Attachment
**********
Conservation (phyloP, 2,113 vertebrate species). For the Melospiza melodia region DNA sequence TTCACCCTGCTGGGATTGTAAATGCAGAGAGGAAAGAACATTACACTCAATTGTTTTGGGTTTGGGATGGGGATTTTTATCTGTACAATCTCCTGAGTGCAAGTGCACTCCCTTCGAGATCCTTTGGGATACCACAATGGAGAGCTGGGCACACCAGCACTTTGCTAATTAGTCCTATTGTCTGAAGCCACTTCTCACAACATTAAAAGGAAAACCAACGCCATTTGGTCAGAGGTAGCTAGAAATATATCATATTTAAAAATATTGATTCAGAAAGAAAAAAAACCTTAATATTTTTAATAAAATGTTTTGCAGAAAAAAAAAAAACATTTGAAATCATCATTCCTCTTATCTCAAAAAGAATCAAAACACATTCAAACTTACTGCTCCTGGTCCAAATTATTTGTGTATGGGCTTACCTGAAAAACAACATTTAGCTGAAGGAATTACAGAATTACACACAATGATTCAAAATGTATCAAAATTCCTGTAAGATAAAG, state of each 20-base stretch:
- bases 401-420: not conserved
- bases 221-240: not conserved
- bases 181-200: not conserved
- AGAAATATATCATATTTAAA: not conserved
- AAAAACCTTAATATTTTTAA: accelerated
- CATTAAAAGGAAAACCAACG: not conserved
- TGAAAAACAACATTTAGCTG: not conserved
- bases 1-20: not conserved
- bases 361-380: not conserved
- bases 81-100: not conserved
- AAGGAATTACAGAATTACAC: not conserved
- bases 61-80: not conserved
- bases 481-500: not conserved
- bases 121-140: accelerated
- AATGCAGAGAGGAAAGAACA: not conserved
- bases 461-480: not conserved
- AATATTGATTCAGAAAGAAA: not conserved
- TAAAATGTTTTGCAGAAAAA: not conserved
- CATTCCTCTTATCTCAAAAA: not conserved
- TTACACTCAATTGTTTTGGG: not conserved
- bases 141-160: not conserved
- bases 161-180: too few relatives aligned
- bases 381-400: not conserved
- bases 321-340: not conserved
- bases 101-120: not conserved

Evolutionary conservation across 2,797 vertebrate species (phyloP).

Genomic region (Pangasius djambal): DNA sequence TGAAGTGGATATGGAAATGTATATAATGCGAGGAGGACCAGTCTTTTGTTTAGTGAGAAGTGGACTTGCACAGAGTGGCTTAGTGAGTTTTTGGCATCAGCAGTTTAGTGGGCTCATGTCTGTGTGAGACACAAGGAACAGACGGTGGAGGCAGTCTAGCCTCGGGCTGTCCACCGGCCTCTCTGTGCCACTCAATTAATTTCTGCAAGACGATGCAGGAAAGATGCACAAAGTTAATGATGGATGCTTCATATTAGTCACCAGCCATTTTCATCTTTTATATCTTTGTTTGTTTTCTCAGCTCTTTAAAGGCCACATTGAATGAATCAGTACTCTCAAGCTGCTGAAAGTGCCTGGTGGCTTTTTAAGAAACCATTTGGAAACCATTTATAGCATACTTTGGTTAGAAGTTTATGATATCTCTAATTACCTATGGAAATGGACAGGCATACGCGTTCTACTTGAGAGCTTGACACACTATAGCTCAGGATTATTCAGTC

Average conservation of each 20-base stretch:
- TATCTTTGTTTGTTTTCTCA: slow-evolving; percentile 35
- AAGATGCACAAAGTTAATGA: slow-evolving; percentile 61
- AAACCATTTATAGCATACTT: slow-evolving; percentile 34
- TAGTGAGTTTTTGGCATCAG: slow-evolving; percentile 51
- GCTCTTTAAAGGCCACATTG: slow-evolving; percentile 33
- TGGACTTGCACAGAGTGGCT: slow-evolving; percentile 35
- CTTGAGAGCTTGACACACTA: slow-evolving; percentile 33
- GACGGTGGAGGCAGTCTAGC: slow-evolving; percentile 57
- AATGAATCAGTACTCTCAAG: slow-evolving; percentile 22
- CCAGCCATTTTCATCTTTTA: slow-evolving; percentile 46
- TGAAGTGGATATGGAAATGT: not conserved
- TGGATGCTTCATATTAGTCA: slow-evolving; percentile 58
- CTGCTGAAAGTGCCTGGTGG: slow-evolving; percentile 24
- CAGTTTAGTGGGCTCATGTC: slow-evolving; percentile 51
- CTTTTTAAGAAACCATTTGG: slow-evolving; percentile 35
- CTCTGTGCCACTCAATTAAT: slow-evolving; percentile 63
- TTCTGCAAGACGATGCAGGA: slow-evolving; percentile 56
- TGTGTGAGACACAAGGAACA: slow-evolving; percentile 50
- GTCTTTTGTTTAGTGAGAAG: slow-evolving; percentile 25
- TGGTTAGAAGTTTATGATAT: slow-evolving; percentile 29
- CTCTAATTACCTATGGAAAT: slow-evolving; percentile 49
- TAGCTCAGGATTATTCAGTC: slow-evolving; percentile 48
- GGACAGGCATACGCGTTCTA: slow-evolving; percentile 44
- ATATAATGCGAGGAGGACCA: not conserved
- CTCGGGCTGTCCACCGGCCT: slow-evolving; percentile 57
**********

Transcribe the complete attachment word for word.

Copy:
Conservation (phyloP, 2,113 vertebrate species). For the Melospiza melodia region DNA sequence TTCACCCTGCTGGGATTGTAAATGCAGAGAGGAAAGAACATTACACTCAATTGTTTTGGGTTTGGGATGGGGATTTTTATCTGTACAATCTCCTGAGTGCAAGTGCACTCCCTTCGAGATCCTTTGGGATACCACAATGGAGAGCTGGGCACACCAGCACTTTGCTAATTAGTCCTATTGTCTGAAGCCACTTCTCACAACATTAAAAGGAAAACCAACGCCATTTGGTCAGAGGTAGCTAGAAATATATCATATTTAAAAATATTGATTCAGAAAGAAAAAAAACCTTAATATTTTTAATAAAATGTTTTGCAGAAAAAAAAAAAACATTTGAAATCATCATTCCTCTTATCTCAAAAAGAATCAAAACACATTCAAACTTACTGCTCCTGGTCCAAATTATTTGTGTATGGGCTTACCTGAAAAACAACATTTAGCTGAAGGAATTACAGAATTACACACAATGATTCAAAATGTATCAAAATTCCTGTAAGATAAAG, state of each 20-base stretch:
- bases 401-420: not conserved
- bases 221-240: not conserved
- bases 181-200: not conserved
- AGAAATATATCATATTTAAA: not conserved
- AAAAACCTTAATATTTTTAA: accelerated
- CATTAAAAGGAAAACCAACG: not conserved
- TGAAAAACAACATTTAGCTG: not conserved
- bases 1-20: not conserved
- bases 361-380: not conserved
- bases 81-100: not conserved
- AAGGAATTACAGAATTACAC: not conserved
- bases 61-80: not conserved
- bases 481-500: not conserved
- bases 121-140: accelerated
- AATGCAGAGAGGAAAGAACA: not conserved
- bases 461-480: not conserved
- AATATTGATTCAGAAAGAAA: not conserved
- TAAAATGTTTTGCAGAAAAA: not conserved
- CATTCCTCTTATCTCAAAAA: not conserved
- TTACACTCAATTGTTTTGGG: not conserved
- bases 141-160: not conserved
- bases 161-180: too few relatives aligned
- bases 381-400: not conserved
- bases 321-340: not conserved
- bases 101-120: not conserved

Evolutionary conservation across 2,797 vertebrate species (phyloP).

Genomic region (Pangasius djambal): DNA sequence TGAAGTGGATATGGAAATGTATATAATGCGAGGAGGACCAGTCTTTTGTTTAGTGAGAAGTGGACTTGCACAGAGTGGCTTAGTGAGTTTTTGGCATCAGCAGTTTAGTGGGCTCATGTCTGTGTGAGACACAAGGAACAGACGGTGGAGGCAGTCTAGCCTCGGGCTGTCCACCGGCCTCTCTGTGCCACTCAATTAATTTCTGCAAGACGATGCAGGAAAGATGCACAAAGTTAATGATGGATGCTTCATATTAGTCACCAGCCATTTTCATCTTTTATATCTTTGTTTGTTTTCTCAGCTCTTTAAAGGCCACATTGAATGAATCAGTACTCTCAAGCTGCTGAAAGTGCCTGGTGGCTTTTTAAGAAACCATTTGGAAACCATTTATAGCATACTTTGGTTAGAAGTTTATGATATCTCTAATTACCTATGGAAATGGACAGGCATACGCGTTCTACTTGAGAGCTTGACACACTATAGCTCAGGATTATTCAGTC

Average conservation of each 20-base stretch:
- TATCTTTGTTTGTTTTCTCA: slow-evolving; percentile 35
- AAGATGCACAAAGTTAATGA: slow-evolving; percentile 61
- AAACCATTTATAGCATACTT: slow-evolving; percentile 34
- TAGTGAGTTTTTGGCATCAG: slow-evolving; percentile 51
- GCTCTTTAAAGGCCACATTG: slow-evolving; percentile 33
- TGGACTTGCACAGAGTGGCT: slow-evolving; percentile 35
- CTTGAGAGCTTGACACACTA: slow-evolving; percentile 33
- GACGGTGGAGGCAGTCTAGC: slow-evolving; percentile 57
- AATGAATCAGTACTCTCAAG: slow-evolving; percentile 22
- CCAGCCATTTTCATCTTTTA: slow-evolving; percentile 46
- TGAAGTGGATATGGAAATGT: not conserved
- TGGATGCTTCATATTAGTCA: slow-evolving; percentile 58
- CTGCTGAAAGTGCCTGGTGG: slow-evolving; percentile 24
- CAGTTTAGTGGGCTCATGTC: slow-evolving; percentile 51
- CTTTTTAAGAAACCATTTGG: slow-evolving; percentile 35
- CTCTGTGCCACTCAATTAAT: slow-evolving; percentile 63
- TTCTGCAAGACGATGCAGGA: slow-evolving; percentile 56
- TGTGTGAGACACAAGGAACA: slow-evolving; percentile 50
- GTCTTTTGTTTAGTGAGAAG: slow-evolving; percentile 25
- TGGTTAGAAGTTTATGATAT: slow-evolving; percentile 29
- CTCTAATTACCTATGGAAAT: slow-evolving; percentile 49
- TAGCTCAGGATTATTCAGTC: slow-evolving; percentile 48
- GGACAGGCATACGCGTTCTA: slow-evolving; percentile 44
- ATATAATGCGAGGAGGACCA: not conserved
- CTCGGGCTGTCCACCGGCCT: slow-evolving; percentile 57